Are breath tests always accurate?
If you are pulled over in California on suspicion of driving under the influence of alcohol, you may be asked to undergo a roadside breath test. Although law enforcement officers use this test to determine whether a person is driving drunk, studies show the results of the test are often inaccurate. In fact, they can differ by at least 15 percent from the results of a blood alcohol test. This could lead to a wrongful DUI charge.
Research from the State University of New York at Potsdam shows that the readings on a hand-held breath test device may differ from the results obtained from an actual blood alcohol test. The breath test is designed to detect the amount of alcohol contained in a breath sample and convert that amount to a blood alcohol content level. The problem lies in the fact that substances found in a person’s mouth and in the environment, can affect breath test readings. In some cases, it can inflate the results. Environmental pollution, dirt, cigarette smoke, gas fumes, as well as the relative humidity and temperature can all affect breath test readings.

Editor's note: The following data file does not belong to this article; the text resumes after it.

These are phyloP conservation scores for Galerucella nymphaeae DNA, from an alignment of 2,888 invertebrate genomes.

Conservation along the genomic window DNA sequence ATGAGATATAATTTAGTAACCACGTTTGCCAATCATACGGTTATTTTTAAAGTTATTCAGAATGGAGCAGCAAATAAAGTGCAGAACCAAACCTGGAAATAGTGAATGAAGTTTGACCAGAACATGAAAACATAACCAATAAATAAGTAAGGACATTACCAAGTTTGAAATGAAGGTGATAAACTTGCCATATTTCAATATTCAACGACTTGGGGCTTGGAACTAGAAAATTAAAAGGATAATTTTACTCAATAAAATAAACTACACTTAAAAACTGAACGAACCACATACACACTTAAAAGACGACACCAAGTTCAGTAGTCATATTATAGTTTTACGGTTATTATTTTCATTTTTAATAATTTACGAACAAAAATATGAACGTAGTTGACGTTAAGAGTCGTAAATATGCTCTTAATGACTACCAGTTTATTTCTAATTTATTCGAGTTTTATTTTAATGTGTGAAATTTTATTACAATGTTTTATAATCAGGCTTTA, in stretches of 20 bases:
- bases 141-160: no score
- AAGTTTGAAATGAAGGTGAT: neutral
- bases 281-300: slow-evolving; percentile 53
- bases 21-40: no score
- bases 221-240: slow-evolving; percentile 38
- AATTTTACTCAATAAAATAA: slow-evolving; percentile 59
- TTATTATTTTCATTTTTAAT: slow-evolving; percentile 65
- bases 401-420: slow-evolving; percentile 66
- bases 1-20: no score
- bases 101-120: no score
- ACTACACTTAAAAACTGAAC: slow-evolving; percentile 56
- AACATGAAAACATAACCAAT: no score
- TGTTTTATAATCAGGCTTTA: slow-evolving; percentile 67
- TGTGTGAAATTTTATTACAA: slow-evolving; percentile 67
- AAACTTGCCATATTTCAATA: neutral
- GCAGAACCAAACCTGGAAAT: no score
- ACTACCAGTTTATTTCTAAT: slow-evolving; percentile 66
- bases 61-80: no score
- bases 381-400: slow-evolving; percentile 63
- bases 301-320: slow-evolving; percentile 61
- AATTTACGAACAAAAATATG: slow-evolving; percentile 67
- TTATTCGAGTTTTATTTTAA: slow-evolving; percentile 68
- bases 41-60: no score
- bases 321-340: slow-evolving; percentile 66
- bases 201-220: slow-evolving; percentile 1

Furthermore, it has been found that residual food, drinks, vomit and blood contained in the mouth can increase the amount of alcohol detected in a breath sample. If you have inhaled paint fumes, you may have a higher BAC as well. Machines that have not been calibrated correctly or properly maintained may produce erroneous readings as well.
This information is intended to educate and should not be taken as legal advice.